Aerodynamic Heating Furnaces (AHTF) in which air or gas is heated to 932-1292°F (500-700°C) without electrical or gas heaters were developed in the former Soviet Union. They were widely used for heat treating aluminum, magnesium and titanium alloys as well as steels.

The AHTF chamber furnace has a centrifugal fan with vanes having a special contour. This fan, operating in a closed system, converts almost all the energy used to turn it into heat. The heat is transferred to the parts by convection. In most plants, aluminum alloys are heat treated in electric resistance furnaces (ERF) or in salt baths. This article deals with a study of the heating conditions for various semi-finished products of aluminum alloys in an AHTF in comparison with an ERF and a potassium-nitrate bath of approximately the same working volume.

Fig. 1. Typical AHTF furnace design

The AHTF Furnace

The invention of the aerodynamic heating process in the former Soviet Union in 1963-1964 resulted in the introduction of a new class of industrial heating device. The principle of aerodynamic heating is a transfer of gas-flow energy generated by a centrifugal fan into heat. The rotor of the centrifugal fan serves as a compressor and as a heat generator. It induces circulation in the furnace atmosphere and generates heat at the same time. The first industrial furnaces were developed by a design team headed by Dr. P. I. Tevis[6] and others.[1-4]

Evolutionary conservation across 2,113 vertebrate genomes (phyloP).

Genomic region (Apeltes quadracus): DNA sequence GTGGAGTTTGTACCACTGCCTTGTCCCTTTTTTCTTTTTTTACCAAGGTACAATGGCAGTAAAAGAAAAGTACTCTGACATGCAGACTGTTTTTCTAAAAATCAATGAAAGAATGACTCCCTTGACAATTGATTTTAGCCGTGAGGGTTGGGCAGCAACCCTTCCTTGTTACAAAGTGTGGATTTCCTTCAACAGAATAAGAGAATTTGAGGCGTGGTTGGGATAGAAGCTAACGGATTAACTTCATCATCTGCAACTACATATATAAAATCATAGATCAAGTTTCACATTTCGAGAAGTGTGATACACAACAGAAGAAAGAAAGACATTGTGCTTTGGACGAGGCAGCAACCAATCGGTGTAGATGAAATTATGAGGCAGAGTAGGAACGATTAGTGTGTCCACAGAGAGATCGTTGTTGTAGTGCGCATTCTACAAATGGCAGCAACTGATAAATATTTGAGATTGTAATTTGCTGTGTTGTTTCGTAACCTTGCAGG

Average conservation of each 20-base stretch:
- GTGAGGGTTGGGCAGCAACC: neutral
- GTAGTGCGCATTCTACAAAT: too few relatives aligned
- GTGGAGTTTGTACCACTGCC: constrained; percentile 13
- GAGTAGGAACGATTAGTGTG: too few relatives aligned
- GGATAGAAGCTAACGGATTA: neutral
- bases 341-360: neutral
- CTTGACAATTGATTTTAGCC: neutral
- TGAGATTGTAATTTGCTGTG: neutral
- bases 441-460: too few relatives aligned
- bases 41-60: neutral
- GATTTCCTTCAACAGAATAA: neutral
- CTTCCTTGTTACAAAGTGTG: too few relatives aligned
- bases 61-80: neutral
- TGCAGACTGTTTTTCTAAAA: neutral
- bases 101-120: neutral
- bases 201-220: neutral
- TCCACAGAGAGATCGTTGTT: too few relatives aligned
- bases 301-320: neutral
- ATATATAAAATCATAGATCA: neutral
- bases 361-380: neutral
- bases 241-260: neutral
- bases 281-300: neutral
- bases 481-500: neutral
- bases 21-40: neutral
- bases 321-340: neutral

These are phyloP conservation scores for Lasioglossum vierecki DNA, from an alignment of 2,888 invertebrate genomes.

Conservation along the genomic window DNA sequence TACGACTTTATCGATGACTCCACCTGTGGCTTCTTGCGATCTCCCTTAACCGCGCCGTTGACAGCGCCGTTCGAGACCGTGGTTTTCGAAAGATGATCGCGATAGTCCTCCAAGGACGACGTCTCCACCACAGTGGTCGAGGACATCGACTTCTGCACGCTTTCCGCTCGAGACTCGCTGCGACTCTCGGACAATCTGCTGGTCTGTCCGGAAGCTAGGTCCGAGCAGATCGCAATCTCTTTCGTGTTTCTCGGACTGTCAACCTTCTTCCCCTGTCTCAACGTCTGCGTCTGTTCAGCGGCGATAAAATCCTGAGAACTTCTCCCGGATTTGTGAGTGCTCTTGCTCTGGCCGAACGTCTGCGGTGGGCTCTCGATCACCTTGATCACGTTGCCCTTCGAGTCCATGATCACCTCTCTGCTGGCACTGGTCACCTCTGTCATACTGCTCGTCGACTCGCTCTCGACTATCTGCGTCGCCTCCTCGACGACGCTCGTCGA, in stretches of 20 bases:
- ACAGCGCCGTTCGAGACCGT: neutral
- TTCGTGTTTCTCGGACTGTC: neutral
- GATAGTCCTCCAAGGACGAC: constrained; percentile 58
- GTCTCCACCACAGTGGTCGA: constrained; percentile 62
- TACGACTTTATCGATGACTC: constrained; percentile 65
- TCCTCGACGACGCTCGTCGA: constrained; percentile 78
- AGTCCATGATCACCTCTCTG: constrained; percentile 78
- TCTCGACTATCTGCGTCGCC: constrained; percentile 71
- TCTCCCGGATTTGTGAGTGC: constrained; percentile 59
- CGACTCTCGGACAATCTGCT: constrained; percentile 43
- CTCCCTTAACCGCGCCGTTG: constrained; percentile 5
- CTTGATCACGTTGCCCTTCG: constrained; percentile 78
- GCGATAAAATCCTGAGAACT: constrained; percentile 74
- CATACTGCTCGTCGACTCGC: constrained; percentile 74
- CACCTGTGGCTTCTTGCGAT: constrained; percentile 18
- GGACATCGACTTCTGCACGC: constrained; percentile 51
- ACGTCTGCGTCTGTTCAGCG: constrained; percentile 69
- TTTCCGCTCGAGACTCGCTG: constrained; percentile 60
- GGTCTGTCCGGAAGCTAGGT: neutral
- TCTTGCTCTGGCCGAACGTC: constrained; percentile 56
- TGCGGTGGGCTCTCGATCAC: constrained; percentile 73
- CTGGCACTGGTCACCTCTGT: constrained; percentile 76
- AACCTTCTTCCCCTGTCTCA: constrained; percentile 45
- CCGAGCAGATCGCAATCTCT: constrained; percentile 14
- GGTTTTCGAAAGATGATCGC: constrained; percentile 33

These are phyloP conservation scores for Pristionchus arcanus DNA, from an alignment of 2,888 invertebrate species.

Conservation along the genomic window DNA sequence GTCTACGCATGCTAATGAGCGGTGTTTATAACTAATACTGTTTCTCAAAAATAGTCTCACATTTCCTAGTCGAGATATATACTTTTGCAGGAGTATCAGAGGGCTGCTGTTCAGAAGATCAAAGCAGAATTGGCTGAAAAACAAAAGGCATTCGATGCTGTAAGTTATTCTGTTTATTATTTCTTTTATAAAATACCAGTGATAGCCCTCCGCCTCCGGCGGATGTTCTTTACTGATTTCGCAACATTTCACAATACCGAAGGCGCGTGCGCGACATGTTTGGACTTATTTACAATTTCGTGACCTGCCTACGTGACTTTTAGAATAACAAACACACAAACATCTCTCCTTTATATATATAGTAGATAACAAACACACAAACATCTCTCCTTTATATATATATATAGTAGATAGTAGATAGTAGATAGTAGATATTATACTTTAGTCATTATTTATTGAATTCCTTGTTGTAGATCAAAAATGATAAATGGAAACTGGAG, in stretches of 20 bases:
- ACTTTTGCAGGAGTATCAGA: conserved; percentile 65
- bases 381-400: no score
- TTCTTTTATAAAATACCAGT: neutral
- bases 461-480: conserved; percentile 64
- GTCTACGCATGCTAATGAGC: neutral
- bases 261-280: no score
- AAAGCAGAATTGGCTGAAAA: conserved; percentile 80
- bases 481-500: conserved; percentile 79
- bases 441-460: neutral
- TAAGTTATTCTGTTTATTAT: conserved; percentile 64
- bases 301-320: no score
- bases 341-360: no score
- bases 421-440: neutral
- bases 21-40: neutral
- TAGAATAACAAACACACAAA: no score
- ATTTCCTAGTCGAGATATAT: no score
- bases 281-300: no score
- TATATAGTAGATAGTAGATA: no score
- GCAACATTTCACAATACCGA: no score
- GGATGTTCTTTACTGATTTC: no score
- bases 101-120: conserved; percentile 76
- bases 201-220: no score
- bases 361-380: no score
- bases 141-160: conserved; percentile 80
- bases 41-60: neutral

There is no uniform, widely accepted terminology on the subject. For practical applications the most widespread term is “aerodynamic heat-treat furnace (AHTF),” or “aerodynamic loss furnace.” We must emphasize the difference between the meaning of the term “aerodynamic heating” in our case and its usage in the aerodynamics of hypersonic flows. In the latter instance, this term is used to describe the heat generation caused by the friction between a surface of a solid object and high-speed gas flow. This effect is negligible in AHTF.

The AHTF has a number of similar yet different configurations. The differences are generally in the geometry of the heating chamber and in the duct system for both supply and return airflow. Figure 1 shows a typical design.

Basics of Aerodynamic Heating